You can actively use these workings of your brain by building a latticework of mental models, something that comes from Charlie Munger, one of the greatest financial investors of all time.

From all the studying he does, Munger selects a handful of big ideas and stores them for later. These can come from things like physics, chemistry, economics, humanities, or any other type of discipline. As long as you think it will be useful later.

To quote Charlie Munger:

You have to learn all the big ideas in the key disciplines in a way that they’re in a mental latticework in your head and you automatically use them for the rest of your life. If you do that, I solemnly promise you that one day you’ll be walking down the street and you’ll look to your right and left and you’ll think “my heavenly days, I’m now one of the few competent people in my whole age cohort.” If you don’t do it, many of the brightest of you will live in the middle ranks or in the shallows.

The sources of mental models can come from anywhere. When you are reading books or collecting experiences, try to summarize some of the big lessons that you get out of them. These can then serve as your own personal mental models.

Step 2: Things start clicking automatically

You might not believe me, but collecting the information is the most important step. By collecting more and more information, things will start clicking automatically. Trust me! 🙂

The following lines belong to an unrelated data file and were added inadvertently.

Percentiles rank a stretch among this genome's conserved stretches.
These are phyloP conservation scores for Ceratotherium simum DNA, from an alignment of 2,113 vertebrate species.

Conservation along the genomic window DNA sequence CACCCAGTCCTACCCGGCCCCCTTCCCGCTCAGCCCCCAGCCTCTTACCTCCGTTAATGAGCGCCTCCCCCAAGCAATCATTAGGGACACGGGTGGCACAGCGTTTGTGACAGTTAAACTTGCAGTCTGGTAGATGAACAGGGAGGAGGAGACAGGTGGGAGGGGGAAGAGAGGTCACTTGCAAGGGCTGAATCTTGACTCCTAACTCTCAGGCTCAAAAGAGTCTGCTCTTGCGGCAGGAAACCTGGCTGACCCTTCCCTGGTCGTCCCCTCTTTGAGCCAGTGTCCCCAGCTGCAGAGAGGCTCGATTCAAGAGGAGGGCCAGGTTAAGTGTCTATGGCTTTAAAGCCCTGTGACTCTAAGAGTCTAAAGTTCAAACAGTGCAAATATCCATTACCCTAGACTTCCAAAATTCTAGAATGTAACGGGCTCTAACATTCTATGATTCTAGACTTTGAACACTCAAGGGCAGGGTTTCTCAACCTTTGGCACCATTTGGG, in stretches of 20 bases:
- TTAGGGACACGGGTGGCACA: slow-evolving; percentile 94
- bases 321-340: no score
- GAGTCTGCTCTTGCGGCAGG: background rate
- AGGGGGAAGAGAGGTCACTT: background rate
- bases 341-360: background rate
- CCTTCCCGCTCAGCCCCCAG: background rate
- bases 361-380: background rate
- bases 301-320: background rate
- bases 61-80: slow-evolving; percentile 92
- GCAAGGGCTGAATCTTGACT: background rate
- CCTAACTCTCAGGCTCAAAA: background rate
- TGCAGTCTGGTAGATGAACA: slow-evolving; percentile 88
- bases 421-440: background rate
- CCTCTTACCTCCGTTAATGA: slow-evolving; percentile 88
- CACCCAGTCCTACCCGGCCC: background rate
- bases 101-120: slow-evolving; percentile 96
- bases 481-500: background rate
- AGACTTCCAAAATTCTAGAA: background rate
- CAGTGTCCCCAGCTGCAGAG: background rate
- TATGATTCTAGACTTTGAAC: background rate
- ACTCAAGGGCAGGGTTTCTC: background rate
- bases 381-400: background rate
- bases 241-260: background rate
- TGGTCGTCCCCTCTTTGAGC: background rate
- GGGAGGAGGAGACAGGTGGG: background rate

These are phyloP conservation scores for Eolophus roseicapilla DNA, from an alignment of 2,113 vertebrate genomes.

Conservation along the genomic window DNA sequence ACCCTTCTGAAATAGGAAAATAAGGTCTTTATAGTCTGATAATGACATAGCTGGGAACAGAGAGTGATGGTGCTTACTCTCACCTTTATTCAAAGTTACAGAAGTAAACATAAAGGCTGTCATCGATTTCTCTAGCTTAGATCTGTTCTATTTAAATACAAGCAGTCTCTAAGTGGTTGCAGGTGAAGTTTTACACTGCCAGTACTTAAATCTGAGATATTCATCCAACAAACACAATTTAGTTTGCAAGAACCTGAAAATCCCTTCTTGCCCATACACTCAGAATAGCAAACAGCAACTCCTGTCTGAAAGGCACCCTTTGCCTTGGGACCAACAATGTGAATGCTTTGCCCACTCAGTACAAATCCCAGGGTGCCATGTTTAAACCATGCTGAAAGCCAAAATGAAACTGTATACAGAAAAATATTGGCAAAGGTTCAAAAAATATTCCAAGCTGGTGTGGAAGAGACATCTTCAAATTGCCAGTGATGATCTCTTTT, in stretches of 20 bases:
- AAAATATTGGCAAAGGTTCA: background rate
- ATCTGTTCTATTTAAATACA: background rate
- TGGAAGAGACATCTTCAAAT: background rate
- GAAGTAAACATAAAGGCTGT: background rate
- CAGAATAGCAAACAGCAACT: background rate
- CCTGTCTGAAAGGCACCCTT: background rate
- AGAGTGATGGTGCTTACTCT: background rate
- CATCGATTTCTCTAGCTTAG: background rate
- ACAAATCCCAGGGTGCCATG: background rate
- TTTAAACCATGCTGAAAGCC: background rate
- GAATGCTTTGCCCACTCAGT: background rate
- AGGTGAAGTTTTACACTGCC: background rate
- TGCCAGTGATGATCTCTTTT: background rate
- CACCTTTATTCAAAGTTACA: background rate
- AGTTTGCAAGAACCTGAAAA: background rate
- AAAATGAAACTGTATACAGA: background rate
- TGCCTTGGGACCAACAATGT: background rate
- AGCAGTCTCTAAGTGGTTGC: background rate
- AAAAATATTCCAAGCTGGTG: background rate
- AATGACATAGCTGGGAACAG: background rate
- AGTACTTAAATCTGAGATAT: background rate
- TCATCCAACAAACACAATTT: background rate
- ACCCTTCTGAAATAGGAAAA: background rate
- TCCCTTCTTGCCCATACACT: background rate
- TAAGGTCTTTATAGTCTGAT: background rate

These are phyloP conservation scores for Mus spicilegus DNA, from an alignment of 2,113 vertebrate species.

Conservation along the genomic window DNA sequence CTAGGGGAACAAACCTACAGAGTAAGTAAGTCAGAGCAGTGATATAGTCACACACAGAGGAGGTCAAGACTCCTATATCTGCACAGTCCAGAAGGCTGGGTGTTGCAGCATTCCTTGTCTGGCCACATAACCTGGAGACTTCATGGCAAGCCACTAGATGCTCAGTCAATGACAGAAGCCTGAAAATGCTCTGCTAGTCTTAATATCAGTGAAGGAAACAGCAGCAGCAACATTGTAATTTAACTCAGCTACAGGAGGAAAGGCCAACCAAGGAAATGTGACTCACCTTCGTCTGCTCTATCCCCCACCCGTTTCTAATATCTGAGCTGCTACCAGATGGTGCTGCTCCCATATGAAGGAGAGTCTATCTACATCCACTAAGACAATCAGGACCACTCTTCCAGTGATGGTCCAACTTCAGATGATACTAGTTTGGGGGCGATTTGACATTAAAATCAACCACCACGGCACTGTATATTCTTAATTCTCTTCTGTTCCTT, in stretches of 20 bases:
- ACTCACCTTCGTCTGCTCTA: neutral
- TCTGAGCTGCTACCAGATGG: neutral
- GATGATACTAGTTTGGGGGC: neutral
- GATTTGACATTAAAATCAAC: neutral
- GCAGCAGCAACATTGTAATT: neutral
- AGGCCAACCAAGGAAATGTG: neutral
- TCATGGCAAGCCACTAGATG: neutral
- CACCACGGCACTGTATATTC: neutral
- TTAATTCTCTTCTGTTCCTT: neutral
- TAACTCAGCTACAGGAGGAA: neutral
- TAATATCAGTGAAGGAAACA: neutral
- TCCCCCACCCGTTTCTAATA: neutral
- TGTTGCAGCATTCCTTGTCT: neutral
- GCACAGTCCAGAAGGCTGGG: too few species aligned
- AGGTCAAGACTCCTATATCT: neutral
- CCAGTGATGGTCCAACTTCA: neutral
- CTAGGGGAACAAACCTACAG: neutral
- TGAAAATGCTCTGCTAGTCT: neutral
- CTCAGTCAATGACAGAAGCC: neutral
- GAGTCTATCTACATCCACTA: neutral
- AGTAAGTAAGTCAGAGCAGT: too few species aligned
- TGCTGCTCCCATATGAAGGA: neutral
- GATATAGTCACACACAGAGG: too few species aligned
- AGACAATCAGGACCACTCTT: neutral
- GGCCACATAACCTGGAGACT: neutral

You might have had the experience of you not understanding a problem, trying to go at it through different ways and failing. Then you forgot about the problem, but were walking one day and suddenly things clicked.

This is often called the “Eureka” moment, just like Archimedes had his “Eureka” moment when he was entering the bathtub.

Maria Popova, in an article for “Smithsonian Magazine” writes:

There is a curious cultural disconnect between our mythology of spontaneous ideation – the Eureka! moment, the stroke of genius, the proverbial light bulb – and how “new” ideas actually take shape, amalgamated into existence by the combinatorial nature of creativity. To create is to combine existing bits of insight, knowledge, ideas, and memories into new material and new interpretations of the world, to connect the seemingly dissociated, to see patterns where others see chaos.

These sudden flashes of the lightbulb are quite common. This doesn’t mean that something appears out of nothing. The building blocks of your idea are already there in the brain. It is that your brain is just playing around with them subconsciously.
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Combinatorial Knowledge Is The Key To Many Innovations – Find Out How To Apply It

In 2007, Steve Jobs got on stage to reveal a device which would go on to revolutionize the way we work in the world today. The device in question is the iPhone and it ushered in the era of the smartphone.

Ever the showman, Jobs gave a riveting speech. There is one part that really stands out and describes the essence of what the iPhone is.